• SERSER
  • The rise of a pan-European alliance for rule of law

    Slowly but surely, citizens and the economy of the European Union are beginning to feel the direct and negative repercussions of an increasingly present disregard for breaches of rule of law across member states. The concept of rule of law (which includes elements such as the principle of legality, legal certainty, separation of powers, the prohibition of arbitrary executive power, and the presence of a functional judicial system) is therefore no longer abstract and reserved for discussions within the expert community. In fact, the greatest and most palpable of the EU’s achievements – the single market, the Schengen Zone, and the Eurozone – cannot function if the stability of rule of law is endangered in any member state. At the same time, the existing EU protection mechanisms for the rule of law have so far been redundant. This causes growing frustration within the EU, to the point that some intellectuals openly condition their support for the EU with results in this area. The importance of rule of law, therefore, takes on a practical dimension alongside the normative.

    From the standpoint of an advocate for the European project in Serbia also bitter about the hypocritical attitude of key EU actors towards political elites in Serbia and the Western Balkans, I perceive such a development as an opportunity to create a pan-European alliance for defending rule of law, bearing in mind that neither the EU’s future nor our region’s accession process, have much hope without brave and ambitious steps in this area.

    Simply put, future enlargements will not happen, as long as a functional system for protecting rule of law is not established within the EU. Many member states will not permit new entrants if the only somewhat effective system of conditionality exists during accession negotiations (i.e. prior to membership). If there is no concrete progress in preventing breaches to rule of law, either on the EU’s side or by the candidate countries, the revised approach to the accession process of the Western Balkans (the “new methodology”) will also be limited in its application. How, for example, would one permit the phased accession of candidates to sectoral policies of the EU, such as within the single market cluster, knowing that the functioning of the single market is dependent on the proper application of rule of law?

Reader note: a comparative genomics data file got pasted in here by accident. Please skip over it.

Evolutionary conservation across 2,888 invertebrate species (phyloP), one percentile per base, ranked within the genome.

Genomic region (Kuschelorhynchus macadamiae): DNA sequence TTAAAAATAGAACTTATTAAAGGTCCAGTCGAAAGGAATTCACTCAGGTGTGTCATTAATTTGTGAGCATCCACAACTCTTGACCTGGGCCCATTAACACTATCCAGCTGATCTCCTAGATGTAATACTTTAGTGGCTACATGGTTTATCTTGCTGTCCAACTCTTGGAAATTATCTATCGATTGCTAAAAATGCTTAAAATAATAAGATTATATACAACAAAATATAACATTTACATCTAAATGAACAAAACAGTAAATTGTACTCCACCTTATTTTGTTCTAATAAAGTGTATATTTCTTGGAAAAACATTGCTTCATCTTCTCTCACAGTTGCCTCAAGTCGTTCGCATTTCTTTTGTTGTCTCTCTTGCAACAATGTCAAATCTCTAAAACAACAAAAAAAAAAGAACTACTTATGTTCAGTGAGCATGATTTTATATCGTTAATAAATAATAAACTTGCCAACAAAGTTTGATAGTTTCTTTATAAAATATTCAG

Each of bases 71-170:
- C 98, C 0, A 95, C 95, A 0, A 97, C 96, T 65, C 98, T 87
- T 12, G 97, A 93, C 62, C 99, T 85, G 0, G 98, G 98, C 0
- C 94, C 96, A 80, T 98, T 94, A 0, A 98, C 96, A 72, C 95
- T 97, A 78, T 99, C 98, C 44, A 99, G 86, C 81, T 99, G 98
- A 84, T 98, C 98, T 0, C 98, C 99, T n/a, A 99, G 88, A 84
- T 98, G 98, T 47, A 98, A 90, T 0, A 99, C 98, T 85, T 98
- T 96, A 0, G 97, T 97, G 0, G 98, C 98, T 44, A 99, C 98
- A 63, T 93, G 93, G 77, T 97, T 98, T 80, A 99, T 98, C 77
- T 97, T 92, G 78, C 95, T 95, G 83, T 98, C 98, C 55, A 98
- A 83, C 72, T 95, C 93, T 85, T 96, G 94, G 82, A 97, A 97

To prepare for the difficult times ahead, the citizens of Europe need new guiding ideas and goals, which would give them a purpose and reawaken their spirits. A pan-European alliance for defending rule of law would have its stronghold in the citizens, as well as of political and economic actors of member states and EU aspirants, brought together both by normative ideals and pragmatic interests. Aware of the risks to the existing level of economic integration and legal security, or simply out of a wish to live in a better-organised society, this bloc has immense potential to gather a wide array of supporters and, with adequate political representation, to become a challenger to the status quo.

    Beyond growing public endorsement, this alliance would be armed with existing initiatives and policy proposals at the EU level, which promise to start a revolution of sorts within the existing legal framework. Other than the infringement procedure which is launched by the European Commission (EC), and the preliminary rulings by the European Court of Justice, which could both be used more confidently in the future, a proposal for a Regulation on the protection of the Union’s budget in cases of generalised deficiencies as regards the rule of law in the member states, also deserves substantial attention. The goal of this regulation is to condition access to EU financial resources on adherence to rule of law, giving unprecedented authority to the European Commission. Among others, this regulation would turn the EC into a sort of Venice Commission for the EU budget, authorised to implement measures in cases of limited rule of law, in close cooperation with the European Public Prosecution Office and the European Anti-Fraud Office. The Council of the EU would also reach decisions by reverse qualified majority voting, intended to make it difficult for member states to block EC proposals, thus speeding up the decision-making process.

    Eventually, the pan-European alliance would pressure political representatives and foster political will, in order to push forward various measures for the protection of rule of law within the framework of the EU as well as in the context of the Western Balkans’ accession process. Of course, this alliance would necessarily have to introduce sensitive issues to the public along the way, such as Europe’s demographic picture and policies, and (ir)regular migrations, which potential allies and supporters within the EU and the Western Balkans are perhaps not yet ready to face. Nevertheless, is it worth sacrificing the greatest achievements of the EU for the sake of defending the “gates of Europe” and its purported “Christian identity”, by mutually tolerating open breaches of rule of law? It most certainly is not, and now is the right moment to stop running from these issues out of a fear of populism and to instead shake up the status quo with a fresh perspective.

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